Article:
We offer no culinary critiques of their offerings, but we have crunched the number of how they stack up in cost. Here are some observations and tips arising from our meal-kit math:
Prices can be surprisingly close to DIY. With the kit industry fairly new, competition is fierce and pricing is tightly competitive, with multiple companies offering kits for four people under a family plan for the exact same $8.74 per serving. If that sounds like a lot, you may be surprised by what we found when we compared the cost of two Blue Apron kits with making the same meal from scratch with ingredients we ordered online with two-day shipping--to duplicate the to-your-door convenience of the kits.
The first Blue Apron meal we researched, Thai Chicken Noodle Soup with Yellow Curry and Mushrooms, cost us about 10% more to make ourselves, while the other, Pimento Cheeseburgers with Roasted Carrots & Parsnips, came in at around 10% less.
Kits require no investment in extra ingredients. Kits come with just the ingredients required, in measured quantities. No muss, no fuss. By comparison, as we did when we duplicated the Blue Apron meals, you may find you’re forced to buy bigger packages than you need for the meal at hand, forcing you to pay for ingredients you won’t use that night. Once we factored in the extra cost of those for the Blue Apron meals we duplicated from scratch, the DIY efforts cost $7 and $2 more per serving, respectively, than the in-box soup and cheeseburger meals.
Sure, some of those ingredients are likely to be used soon--the mayo, sugar, and cheese left over from the cheeseburger recipes, for example. But it may be while, at best, before we make much of a dent in the box of coconut milk powder or jar of yellow curry paste we bought for the Thai soup, or the pimentos we bought for the burgers.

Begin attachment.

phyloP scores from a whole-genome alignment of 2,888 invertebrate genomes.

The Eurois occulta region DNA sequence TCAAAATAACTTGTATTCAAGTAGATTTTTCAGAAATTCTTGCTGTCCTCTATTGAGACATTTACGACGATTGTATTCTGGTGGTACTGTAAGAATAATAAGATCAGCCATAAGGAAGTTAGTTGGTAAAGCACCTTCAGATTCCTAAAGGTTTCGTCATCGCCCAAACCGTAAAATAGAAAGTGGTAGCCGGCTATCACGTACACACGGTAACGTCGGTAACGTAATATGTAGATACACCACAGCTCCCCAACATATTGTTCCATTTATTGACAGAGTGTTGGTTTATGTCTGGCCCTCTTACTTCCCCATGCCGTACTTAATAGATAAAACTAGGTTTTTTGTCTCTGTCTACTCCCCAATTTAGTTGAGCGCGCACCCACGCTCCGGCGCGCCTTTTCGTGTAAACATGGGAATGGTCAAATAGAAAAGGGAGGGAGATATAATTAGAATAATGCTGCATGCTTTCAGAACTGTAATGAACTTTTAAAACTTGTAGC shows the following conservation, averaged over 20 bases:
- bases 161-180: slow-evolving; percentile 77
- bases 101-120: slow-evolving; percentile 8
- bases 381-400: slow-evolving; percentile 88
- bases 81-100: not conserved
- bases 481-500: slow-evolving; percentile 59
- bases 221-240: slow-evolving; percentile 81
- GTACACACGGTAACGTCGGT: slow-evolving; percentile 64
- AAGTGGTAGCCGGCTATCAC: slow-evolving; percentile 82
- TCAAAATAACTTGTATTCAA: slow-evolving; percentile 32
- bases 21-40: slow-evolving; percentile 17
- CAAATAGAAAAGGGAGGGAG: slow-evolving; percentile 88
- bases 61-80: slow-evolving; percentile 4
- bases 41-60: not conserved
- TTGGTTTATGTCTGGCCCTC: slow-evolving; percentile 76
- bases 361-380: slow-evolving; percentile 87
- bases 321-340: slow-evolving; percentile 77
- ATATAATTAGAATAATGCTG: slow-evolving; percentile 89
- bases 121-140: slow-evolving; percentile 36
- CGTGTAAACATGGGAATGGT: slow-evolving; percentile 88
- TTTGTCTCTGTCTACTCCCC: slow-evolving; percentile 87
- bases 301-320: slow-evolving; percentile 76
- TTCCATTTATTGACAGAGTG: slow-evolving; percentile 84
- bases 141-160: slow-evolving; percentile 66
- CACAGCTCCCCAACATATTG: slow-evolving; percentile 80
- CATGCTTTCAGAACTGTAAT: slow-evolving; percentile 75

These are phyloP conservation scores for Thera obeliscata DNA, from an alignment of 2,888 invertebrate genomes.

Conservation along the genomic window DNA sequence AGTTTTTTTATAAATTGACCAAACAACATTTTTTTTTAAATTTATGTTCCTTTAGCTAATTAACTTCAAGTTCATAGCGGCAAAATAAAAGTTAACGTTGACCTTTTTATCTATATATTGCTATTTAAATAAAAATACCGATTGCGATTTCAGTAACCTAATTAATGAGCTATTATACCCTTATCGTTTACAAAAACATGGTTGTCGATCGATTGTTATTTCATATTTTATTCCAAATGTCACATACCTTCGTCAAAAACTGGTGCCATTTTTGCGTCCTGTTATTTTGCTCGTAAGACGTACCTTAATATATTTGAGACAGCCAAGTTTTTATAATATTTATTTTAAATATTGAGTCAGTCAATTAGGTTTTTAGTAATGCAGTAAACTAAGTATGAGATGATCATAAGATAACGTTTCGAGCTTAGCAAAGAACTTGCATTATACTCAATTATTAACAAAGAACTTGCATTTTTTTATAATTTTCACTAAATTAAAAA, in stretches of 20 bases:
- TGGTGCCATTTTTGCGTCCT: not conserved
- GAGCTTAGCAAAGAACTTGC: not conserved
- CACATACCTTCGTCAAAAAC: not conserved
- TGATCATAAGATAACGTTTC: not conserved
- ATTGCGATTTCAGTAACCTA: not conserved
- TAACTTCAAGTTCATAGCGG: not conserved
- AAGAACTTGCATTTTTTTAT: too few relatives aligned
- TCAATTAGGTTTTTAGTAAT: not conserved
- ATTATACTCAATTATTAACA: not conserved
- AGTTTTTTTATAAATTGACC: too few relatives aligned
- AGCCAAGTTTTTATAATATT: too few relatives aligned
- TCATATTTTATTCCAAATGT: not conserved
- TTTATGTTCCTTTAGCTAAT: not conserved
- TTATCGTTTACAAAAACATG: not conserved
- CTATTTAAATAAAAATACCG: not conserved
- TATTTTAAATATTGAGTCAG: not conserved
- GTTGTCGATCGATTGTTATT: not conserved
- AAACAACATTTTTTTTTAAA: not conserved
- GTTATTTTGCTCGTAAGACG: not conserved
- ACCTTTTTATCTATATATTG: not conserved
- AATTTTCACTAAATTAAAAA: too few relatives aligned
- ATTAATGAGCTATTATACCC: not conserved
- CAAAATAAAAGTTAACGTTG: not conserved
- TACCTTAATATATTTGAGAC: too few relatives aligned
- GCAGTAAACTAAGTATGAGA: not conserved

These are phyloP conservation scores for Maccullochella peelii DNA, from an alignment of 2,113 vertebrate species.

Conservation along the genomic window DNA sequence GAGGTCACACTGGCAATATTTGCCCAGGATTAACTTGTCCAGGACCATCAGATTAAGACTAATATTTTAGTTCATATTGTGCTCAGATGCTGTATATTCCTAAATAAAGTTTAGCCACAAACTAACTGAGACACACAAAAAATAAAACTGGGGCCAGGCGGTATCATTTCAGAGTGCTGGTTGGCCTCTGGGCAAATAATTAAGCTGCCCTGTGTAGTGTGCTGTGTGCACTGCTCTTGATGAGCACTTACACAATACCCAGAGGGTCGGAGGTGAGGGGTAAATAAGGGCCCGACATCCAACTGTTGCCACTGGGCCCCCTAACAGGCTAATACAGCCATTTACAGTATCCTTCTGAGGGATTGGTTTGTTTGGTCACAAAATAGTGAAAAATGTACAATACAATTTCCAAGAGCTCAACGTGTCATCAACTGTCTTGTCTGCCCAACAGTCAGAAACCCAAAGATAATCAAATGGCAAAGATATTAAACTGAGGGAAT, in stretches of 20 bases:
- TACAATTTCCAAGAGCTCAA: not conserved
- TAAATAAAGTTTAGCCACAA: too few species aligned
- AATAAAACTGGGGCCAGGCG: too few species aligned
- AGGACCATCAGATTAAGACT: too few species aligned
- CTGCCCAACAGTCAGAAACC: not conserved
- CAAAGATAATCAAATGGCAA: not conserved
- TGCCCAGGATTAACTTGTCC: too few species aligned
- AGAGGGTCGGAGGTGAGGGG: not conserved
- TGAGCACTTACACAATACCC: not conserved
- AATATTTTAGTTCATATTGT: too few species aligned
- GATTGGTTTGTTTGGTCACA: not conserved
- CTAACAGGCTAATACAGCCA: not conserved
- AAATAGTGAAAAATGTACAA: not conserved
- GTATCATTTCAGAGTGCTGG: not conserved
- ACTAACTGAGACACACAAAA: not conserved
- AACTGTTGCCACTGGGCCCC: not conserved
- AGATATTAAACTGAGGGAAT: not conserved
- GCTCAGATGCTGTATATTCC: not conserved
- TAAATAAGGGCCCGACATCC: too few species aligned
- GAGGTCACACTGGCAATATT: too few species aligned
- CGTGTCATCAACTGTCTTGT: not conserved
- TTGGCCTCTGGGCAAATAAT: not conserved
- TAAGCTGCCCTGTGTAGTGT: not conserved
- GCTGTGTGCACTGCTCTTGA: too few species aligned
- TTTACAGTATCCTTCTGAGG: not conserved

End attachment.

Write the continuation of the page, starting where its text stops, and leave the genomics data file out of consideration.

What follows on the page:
On the flip side, however, the kits’ precise portioning allows for few or no cooked leftovers. Kits aren’t for you if you depend on the convenience and economy of, say, doubling the recipe and preparing enough at one time to feed you and your family for several meals.
A simple DIY meal would beat a kit on price. Meal-kit companies companies generally aim for interesting, high-end meals. Nothing as plebian as plain mac-and-cheese or simple chicken fingers is likely to be on offered, and such meals cooked from scratch would be less expensive than the recipes included in kits--perhaps by as much as $6 less per serving. In addition, part of the cost of using kits, or ordering DIY food online as we did, is paying for the convenience of home delivery of ingredients. Buying the ingredients you need in a brick-and-mortar store would likely cost less, especially if you can avoid extra gas expenses by stopping to shop on the way home, say, or taking a short walk to the store. (Of course, such shopping will likely take additional time, compared with buying via a few clicks of a keyboard.)
It’s easy to get a first meal kit for free. Kit companies appear to be as closely competitive on introductory offers as they are on ongoing pricing. Multiple companies are offering $30 off your first meal, or even first two meals, for four people, reducing the cost to $6 or so, or they’re simply offering the first box for free. So you’ve little to nothing to lose by trying out kits, from multiple companies, even if you doubt they’ll be for you in the long run. (You may, however, need to set up a plan that automatically delivers a box every so often, and cancel the arrangement if you decide the kits don’t satisfy your palate or meet your budget.)
Comparing Five Kit Companies
Most companies require you to subscribe to weekly or monthly deliveries, but you can typically cancel a shipment up to a few days in advance. Here’s how five major competitors stack up.
|Company||Cost per serving||Shipping|
|Plated||$12||Free for $50-plus orders|
|PeachDish||$12.50 and up||Free but min. order is $45.|